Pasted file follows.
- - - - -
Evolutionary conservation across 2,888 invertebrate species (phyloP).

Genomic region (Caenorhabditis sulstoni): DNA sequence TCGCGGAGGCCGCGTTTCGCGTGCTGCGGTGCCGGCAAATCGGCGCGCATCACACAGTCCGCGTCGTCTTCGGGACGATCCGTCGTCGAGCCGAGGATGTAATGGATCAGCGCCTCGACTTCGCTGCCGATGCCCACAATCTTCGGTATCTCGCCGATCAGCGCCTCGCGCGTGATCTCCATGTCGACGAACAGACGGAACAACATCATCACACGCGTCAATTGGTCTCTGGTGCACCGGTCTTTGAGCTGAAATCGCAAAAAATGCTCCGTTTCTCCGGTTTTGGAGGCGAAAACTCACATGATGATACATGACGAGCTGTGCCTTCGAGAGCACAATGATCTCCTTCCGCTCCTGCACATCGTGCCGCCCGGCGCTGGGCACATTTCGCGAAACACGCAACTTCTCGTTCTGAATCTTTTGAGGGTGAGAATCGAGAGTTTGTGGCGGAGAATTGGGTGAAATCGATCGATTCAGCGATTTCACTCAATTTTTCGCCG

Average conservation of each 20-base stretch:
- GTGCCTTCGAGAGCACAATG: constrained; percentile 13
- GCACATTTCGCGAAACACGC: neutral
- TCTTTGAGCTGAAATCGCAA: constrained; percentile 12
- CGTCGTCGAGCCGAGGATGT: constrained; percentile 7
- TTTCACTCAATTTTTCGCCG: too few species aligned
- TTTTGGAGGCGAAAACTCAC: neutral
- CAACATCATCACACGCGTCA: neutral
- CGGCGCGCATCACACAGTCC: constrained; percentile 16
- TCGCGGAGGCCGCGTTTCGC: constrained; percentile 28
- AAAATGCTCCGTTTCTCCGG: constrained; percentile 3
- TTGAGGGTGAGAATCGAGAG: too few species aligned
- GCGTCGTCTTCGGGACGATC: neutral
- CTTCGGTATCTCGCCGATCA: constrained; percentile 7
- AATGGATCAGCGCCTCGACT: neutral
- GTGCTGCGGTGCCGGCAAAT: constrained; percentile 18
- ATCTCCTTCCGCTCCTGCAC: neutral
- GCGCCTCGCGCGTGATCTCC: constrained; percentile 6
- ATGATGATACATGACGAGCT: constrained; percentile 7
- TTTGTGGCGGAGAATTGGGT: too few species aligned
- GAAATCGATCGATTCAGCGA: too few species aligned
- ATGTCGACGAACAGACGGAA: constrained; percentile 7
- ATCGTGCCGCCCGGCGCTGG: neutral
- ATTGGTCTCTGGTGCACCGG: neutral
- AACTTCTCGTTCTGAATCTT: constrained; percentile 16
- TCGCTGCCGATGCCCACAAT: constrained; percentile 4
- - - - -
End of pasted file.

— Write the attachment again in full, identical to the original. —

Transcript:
Evolutionary conservation across 2,888 invertebrate species (phyloP).

Genomic region (Caenorhabditis sulstoni): DNA sequence TCGCGGAGGCCGCGTTTCGCGTGCTGCGGTGCCGGCAAATCGGCGCGCATCACACAGTCCGCGTCGTCTTCGGGACGATCCGTCGTCGAGCCGAGGATGTAATGGATCAGCGCCTCGACTTCGCTGCCGATGCCCACAATCTTCGGTATCTCGCCGATCAGCGCCTCGCGCGTGATCTCCATGTCGACGAACAGACGGAACAACATCATCACACGCGTCAATTGGTCTCTGGTGCACCGGTCTTTGAGCTGAAATCGCAAAAAATGCTCCGTTTCTCCGGTTTTGGAGGCGAAAACTCACATGATGATACATGACGAGCTGTGCCTTCGAGAGCACAATGATCTCCTTCCGCTCCTGCACATCGTGCCGCCCGGCGCTGGGCACATTTCGCGAAACACGCAACTTCTCGTTCTGAATCTTTTGAGGGTGAGAATCGAGAGTTTGTGGCGGAGAATTGGGTGAAATCGATCGATTCAGCGATTTCACTCAATTTTTCGCCG

Average conservation of each 20-base stretch:
- GTGCCTTCGAGAGCACAATG: constrained; percentile 13
- GCACATTTCGCGAAACACGC: neutral
- TCTTTGAGCTGAAATCGCAA: constrained; percentile 12
- CGTCGTCGAGCCGAGGATGT: constrained; percentile 7
- TTTCACTCAATTTTTCGCCG: too few species aligned
- TTTTGGAGGCGAAAACTCAC: neutral
- CAACATCATCACACGCGTCA: neutral
- CGGCGCGCATCACACAGTCC: constrained; percentile 16
- TCGCGGAGGCCGCGTTTCGC: constrained; percentile 28
- AAAATGCTCCGTTTCTCCGG: constrained; percentile 3
- TTGAGGGTGAGAATCGAGAG: too few species aligned
- GCGTCGTCTTCGGGACGATC: neutral
- CTTCGGTATCTCGCCGATCA: constrained; percentile 7
- AATGGATCAGCGCCTCGACT: neutral
- GTGCTGCGGTGCCGGCAAAT: constrained; percentile 18
- ATCTCCTTCCGCTCCTGCAC: neutral
- GCGCCTCGCGCGTGATCTCC: constrained; percentile 6
- ATGATGATACATGACGAGCT: constrained; percentile 7
- TTTGTGGCGGAGAATTGGGT: too few species aligned
- GAAATCGATCGATTCAGCGA: too few species aligned
- ATGTCGACGAACAGACGGAA: constrained; percentile 7
- ATCGTGCCGCCCGGCGCTGG: neutral
- ATTGGTCTCTGGTGCACCGG: neutral
- AACTTCTCGTTCTGAATCTT: constrained; percentile 16
- TCGCTGCCGATGCCCACAAT: constrained; percentile 4